Manhattan Sleep Center: Weight & Sleep - New York Cardiovascular Associates
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New York, NY 10001

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Doctors from a Manhattan Sleep Center Answer the Question: “I’m Overweight – Could It Be Impacting My Sleep?”

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Manhattan sleep centerThanks to decades of public health education, most of us understand that being overweight or obese can have negative consequences on our health, increasing our risk of heart disease, diabetes, stroke, and many other diseases. But did you know that being overweight strongly increases your risk of developing obstructive sleep apnea (OSA) and other sleep disorders?  Our Manhattan sleep center doctors explain more below.

Your body weight can greatly impact your ability to get quality sleep

Being a few extra pounds over your ideal weight is not likely to impact your sleep. However, the more weight you gain – and where on your body you gain it – the greater your sleep disorder risk becomes. As one of the best sleep centers in NYC, we feel the need to warn our patients about the impact of weight on sleep, because statistically more than half of all patients with OSA are overweight or obese.

The reason for this is that when you gain weight, some of it collects around your midsection, but it also gets distributed around the body, hiding in areas we can’t see, including buildups of excess fat around the neck and at the base of the tongue. These accumulations of fat can block the upper airway, making it more difficult to breathe normally during the night.

When this blockage is mild, it leads to snoring. But as you continue to gain weight, the blockage can become so pronounced as to block the airways entirely, causing pauses in breathing called apnea. These breath stoppages can last up to a minute, and cause problems such as excessive daytime sleepiness, impaired concentration and memory, and increased risk of heart failure, hypertension, and diabetes. OSA is a serious condition, because studies correlate it with a high risk of stroke and sudden death.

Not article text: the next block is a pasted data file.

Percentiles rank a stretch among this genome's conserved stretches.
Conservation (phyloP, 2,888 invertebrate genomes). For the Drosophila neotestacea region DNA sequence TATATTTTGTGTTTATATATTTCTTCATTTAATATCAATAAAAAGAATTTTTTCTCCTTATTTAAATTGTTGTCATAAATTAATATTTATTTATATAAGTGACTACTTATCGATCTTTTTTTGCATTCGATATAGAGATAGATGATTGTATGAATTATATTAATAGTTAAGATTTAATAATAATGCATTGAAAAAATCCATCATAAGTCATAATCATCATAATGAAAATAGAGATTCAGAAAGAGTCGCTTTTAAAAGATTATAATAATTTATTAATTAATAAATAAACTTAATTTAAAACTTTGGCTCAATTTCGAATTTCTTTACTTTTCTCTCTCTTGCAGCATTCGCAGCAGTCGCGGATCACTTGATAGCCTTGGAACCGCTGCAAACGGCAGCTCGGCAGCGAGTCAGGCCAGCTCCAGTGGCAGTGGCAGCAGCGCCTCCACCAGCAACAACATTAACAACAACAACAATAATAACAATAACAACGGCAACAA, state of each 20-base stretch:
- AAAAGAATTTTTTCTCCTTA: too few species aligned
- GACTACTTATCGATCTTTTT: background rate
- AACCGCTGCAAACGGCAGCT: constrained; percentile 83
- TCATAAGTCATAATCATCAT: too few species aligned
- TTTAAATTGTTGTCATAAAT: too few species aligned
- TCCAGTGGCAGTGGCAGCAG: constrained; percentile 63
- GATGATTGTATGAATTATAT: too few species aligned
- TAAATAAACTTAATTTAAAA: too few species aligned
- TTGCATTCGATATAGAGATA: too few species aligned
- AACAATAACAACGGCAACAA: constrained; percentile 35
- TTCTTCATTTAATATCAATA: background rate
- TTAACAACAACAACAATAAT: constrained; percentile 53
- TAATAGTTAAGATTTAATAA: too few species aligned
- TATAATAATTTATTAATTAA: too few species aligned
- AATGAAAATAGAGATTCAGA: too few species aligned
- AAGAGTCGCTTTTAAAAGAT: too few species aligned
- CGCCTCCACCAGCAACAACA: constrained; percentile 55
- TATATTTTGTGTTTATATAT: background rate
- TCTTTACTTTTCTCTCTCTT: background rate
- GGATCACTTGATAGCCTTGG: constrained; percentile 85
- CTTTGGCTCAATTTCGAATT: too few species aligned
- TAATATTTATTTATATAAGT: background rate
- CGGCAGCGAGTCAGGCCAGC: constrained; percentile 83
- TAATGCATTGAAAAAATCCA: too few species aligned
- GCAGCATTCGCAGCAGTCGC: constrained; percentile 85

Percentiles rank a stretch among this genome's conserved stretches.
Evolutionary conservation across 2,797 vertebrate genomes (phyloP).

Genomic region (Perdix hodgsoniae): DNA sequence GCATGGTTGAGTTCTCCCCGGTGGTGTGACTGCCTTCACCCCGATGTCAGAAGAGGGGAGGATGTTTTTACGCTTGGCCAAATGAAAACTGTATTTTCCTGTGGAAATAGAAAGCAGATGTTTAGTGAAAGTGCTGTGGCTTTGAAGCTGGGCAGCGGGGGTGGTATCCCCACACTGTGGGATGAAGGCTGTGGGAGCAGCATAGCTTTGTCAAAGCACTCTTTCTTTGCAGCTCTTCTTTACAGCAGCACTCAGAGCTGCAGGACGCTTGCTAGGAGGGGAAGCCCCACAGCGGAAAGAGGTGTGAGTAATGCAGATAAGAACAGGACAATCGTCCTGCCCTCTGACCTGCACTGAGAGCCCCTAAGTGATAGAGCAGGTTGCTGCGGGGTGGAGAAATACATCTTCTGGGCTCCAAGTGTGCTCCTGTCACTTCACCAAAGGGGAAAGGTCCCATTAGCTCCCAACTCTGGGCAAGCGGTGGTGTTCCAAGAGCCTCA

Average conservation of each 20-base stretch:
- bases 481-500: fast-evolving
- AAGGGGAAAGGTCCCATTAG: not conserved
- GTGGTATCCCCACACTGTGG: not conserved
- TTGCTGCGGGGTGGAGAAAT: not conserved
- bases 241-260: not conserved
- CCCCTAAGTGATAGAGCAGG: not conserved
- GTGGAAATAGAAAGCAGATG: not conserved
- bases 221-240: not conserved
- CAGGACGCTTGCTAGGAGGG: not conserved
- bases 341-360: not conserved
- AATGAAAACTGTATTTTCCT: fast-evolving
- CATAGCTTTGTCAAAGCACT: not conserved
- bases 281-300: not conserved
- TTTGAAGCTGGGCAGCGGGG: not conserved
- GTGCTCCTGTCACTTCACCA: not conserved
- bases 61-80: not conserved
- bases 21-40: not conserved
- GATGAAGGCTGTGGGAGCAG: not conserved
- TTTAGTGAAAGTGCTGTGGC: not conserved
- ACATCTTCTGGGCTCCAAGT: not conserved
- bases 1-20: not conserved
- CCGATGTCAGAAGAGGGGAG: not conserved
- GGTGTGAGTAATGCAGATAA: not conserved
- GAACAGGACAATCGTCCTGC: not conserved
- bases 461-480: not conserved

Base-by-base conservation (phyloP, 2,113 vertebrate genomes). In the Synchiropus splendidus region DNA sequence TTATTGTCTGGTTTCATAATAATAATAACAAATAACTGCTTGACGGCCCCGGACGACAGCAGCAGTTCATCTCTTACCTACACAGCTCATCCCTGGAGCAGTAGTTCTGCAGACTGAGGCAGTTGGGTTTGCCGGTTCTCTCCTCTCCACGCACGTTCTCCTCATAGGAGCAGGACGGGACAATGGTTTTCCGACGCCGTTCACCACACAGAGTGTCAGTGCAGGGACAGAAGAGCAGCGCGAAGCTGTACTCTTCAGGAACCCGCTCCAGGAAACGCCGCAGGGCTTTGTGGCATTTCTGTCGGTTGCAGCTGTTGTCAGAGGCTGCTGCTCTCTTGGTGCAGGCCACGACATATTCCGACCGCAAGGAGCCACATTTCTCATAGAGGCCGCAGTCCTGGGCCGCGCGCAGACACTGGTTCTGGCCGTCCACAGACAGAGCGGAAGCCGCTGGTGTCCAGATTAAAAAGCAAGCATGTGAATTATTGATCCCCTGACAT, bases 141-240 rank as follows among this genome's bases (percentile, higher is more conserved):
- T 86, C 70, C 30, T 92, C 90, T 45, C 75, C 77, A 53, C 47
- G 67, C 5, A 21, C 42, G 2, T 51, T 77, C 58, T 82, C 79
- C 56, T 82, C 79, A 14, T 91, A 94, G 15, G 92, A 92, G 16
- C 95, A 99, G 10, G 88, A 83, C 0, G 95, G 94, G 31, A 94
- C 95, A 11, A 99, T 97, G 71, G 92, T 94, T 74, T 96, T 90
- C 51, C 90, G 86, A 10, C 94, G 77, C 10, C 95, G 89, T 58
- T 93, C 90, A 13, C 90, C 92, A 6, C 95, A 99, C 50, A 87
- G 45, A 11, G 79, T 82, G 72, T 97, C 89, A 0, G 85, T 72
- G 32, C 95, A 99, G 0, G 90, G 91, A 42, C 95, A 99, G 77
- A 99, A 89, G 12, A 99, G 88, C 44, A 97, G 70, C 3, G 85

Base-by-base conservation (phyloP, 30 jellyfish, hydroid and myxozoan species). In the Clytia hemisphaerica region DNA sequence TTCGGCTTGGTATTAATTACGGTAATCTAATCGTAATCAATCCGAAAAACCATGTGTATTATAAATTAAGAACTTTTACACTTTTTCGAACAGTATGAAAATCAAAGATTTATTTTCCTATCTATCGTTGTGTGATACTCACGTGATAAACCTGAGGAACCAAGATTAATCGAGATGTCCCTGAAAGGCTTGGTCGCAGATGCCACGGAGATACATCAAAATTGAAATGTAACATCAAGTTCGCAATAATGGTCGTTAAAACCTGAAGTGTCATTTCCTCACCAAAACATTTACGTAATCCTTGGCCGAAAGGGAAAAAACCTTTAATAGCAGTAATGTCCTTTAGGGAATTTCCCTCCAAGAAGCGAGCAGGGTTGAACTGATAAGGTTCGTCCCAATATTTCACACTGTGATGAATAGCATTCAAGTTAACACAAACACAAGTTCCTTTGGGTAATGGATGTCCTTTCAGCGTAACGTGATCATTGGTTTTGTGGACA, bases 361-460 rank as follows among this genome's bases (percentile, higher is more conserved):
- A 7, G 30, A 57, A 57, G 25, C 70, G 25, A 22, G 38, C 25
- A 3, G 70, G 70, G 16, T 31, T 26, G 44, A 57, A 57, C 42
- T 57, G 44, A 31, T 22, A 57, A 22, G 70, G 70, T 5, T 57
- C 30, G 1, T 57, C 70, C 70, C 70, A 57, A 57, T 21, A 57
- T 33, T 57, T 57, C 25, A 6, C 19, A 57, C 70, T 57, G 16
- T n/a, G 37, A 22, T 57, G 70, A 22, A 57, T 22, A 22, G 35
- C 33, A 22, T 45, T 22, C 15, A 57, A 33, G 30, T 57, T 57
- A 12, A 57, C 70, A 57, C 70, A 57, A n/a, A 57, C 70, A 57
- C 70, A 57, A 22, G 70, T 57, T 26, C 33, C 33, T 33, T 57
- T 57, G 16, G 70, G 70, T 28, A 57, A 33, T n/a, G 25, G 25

Being overweight also increases your risk of RLS says the experts at our Manhattan sleep center

Restless Leg Syndrome is a sleep disorder characterized by discomfort (unpleasant tingling, aching, or itching sensations) in your legs as you fall asleep, accompanied by an often-irresistible urge to move to relieve the symptoms. While there are many suspected causes of RLS, there is evidence that it is related to obesity.

Finally, there can be a converse relationship – poor sleep can lead to obesity

Sleep deprivation can lead to hormonal changes that disrupt your metabolism and compromise the ways in which your body uses and stores fat. In addition, sleep that is disrupted (for example, by OSA) can lead to insulin resistance, and thus an increased risk of both obesity and diabetes.

To sum up, there is a strong relationship between being overweight or obese and sleep difficulties. So if you are concerned either with your weight or actual sleep disorder symptoms you have noticed, give our Manhattan sleep center a call today at 646-233-1838 or go online to schedule. We can help you lose weight and get better quality sleep.

New York Cardiovascular Associates